Asian Insights

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Asia: Rising headline inflation but core inflation to remain benign; Singapore’s post-pandemic economic strategy could have gone further

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Highlights from the CAA Weekly Table:

  • Asian political risks – watch Malaysia: There is rising resentment against the political class in Malaysia. With the tinder dry, a surge in COVID infections that could strain the healthcare system to breaking point or the embattled leadership’s manoeuvrings to prolong its rule could be the spark for instability.
  • Asian economies: Lead indicators give us more confidence in our call for more upside in global demand for Asian exports. China’s growth momentum remains solid despite disappointing April data. With India’s recovery looking shakier, our nowcast forecast for 1Q21 growth has been revised down to just 1.4%. Indonesia, Thailand and the Philippines continue to struggle with the pandemic but some tentative positive signs are emerging.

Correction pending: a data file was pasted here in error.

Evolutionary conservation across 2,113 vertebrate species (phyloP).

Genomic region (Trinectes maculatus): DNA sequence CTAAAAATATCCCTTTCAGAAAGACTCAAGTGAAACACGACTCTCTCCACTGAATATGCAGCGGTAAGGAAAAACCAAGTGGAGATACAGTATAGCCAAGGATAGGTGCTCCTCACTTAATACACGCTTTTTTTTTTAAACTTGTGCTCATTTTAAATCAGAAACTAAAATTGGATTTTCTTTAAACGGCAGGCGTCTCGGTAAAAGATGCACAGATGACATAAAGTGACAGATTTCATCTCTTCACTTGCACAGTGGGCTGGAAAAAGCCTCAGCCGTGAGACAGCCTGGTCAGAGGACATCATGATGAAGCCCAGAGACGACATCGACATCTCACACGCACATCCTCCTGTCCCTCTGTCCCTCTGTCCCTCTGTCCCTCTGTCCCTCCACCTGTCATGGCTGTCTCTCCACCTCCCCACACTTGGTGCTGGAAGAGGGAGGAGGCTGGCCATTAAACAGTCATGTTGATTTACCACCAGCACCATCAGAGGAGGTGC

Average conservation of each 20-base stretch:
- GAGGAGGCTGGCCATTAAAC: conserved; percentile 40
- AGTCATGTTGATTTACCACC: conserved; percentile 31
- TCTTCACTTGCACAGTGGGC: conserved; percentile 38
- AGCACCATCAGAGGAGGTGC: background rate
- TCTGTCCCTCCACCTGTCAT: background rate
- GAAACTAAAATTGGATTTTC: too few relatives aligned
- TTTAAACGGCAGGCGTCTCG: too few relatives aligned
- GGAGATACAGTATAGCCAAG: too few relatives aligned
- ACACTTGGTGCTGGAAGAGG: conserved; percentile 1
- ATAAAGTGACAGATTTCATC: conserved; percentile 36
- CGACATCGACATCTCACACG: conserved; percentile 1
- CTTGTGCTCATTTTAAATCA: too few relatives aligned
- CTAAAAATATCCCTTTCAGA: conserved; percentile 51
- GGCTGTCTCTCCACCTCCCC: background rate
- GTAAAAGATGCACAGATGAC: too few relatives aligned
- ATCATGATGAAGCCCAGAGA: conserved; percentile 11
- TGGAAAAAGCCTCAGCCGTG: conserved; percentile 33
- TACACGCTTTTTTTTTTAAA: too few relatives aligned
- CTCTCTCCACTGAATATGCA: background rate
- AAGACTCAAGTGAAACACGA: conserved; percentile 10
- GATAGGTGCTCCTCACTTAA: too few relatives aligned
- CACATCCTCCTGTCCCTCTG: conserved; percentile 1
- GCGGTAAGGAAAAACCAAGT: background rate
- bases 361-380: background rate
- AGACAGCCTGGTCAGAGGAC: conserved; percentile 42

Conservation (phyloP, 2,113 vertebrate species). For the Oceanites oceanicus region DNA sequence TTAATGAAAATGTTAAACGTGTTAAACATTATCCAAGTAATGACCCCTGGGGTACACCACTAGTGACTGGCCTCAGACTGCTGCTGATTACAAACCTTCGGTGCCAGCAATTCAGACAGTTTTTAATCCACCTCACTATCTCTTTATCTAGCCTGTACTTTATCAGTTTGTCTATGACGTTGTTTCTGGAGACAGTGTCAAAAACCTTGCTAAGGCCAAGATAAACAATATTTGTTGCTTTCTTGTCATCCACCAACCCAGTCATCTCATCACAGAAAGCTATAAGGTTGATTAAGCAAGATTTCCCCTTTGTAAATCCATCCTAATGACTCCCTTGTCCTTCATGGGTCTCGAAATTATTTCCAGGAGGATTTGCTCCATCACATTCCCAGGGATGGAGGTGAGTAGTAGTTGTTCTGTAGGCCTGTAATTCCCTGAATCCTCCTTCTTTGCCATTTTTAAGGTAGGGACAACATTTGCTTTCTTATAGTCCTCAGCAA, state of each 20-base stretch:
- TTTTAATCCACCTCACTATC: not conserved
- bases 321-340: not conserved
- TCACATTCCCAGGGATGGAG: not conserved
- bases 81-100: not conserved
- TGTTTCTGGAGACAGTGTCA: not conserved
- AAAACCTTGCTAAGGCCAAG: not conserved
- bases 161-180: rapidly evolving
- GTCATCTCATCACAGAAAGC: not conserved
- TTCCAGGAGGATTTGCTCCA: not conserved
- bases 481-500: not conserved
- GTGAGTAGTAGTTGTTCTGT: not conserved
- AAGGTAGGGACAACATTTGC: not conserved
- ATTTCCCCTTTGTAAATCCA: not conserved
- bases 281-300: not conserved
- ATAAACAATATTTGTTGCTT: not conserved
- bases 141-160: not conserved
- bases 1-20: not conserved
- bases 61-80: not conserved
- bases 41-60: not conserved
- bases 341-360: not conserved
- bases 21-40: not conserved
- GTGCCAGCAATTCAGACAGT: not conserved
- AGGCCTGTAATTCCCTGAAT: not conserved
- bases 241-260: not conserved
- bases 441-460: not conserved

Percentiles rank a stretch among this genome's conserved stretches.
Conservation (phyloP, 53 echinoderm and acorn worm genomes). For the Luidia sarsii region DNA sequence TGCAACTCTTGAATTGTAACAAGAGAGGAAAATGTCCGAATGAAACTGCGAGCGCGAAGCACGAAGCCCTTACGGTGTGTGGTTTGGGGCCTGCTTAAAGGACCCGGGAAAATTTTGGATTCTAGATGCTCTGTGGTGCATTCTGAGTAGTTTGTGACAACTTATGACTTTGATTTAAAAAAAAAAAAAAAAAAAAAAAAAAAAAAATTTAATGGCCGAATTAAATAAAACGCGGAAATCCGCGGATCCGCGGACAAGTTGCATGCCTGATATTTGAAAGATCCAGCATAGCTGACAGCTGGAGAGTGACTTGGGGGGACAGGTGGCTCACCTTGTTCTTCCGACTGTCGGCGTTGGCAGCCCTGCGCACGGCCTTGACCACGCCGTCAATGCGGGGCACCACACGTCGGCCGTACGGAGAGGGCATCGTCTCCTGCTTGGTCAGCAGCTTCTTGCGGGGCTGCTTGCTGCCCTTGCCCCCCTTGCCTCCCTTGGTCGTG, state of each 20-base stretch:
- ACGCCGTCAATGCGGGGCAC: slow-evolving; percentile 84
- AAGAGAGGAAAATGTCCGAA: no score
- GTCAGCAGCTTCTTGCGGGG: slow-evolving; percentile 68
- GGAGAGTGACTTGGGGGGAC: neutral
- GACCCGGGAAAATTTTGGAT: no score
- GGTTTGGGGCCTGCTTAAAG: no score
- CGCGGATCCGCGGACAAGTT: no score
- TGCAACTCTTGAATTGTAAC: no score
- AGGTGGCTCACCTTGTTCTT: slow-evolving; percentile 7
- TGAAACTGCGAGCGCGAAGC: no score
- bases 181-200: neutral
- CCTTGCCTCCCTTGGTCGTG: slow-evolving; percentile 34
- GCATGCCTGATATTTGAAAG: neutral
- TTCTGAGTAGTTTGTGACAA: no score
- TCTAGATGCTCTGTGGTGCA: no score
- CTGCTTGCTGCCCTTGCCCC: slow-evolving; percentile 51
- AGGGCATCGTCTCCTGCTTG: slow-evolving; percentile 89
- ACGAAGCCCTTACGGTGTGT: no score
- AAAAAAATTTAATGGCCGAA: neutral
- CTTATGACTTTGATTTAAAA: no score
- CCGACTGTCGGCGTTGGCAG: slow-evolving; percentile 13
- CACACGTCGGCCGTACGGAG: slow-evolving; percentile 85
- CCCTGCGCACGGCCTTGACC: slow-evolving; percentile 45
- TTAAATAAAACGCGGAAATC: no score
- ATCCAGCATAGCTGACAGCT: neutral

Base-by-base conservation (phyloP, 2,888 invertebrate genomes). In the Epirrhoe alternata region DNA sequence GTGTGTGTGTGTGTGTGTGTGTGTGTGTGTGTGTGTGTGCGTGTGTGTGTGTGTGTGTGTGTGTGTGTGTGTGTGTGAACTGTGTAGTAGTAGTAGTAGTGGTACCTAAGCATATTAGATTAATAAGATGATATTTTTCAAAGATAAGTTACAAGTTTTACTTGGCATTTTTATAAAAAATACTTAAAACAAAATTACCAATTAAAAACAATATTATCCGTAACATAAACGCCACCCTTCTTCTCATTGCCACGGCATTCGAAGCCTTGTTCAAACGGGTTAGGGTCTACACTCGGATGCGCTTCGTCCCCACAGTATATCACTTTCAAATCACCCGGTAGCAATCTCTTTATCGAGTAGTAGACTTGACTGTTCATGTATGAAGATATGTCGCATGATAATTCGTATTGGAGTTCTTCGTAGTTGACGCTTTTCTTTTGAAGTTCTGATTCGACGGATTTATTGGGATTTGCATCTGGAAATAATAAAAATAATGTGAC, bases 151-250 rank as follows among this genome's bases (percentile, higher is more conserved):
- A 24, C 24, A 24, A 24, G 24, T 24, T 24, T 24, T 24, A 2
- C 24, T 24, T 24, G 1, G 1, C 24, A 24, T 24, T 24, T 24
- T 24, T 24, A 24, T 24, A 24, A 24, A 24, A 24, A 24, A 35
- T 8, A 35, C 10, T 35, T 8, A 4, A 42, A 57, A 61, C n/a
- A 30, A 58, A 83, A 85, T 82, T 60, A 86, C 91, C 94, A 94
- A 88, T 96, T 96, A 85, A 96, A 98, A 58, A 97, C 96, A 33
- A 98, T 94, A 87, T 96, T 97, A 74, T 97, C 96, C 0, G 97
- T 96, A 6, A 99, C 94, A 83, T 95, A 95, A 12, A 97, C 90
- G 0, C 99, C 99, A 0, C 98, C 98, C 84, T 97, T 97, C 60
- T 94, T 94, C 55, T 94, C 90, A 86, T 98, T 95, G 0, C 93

Asia: Rising headline inflation but core inflation remains benign

  • While headline inflation could remain elevated in the near term on higher raw material prices and supply bottlenecks, we still see a large amount of regional spare capacity keeping core inflation relatively benign.
  • There are relatively higher upside risks to inflation in China where the output gap has closed and the extent of pass-through of cost increases is greatest, even as the extent of input cost inflation remains comparatively modest.
  • Rising input costs are most salient in Taiwan, Malaysia and Vietnam but weak pass-through associated with firms’ pricing power limits the risk of a surge in inflation there.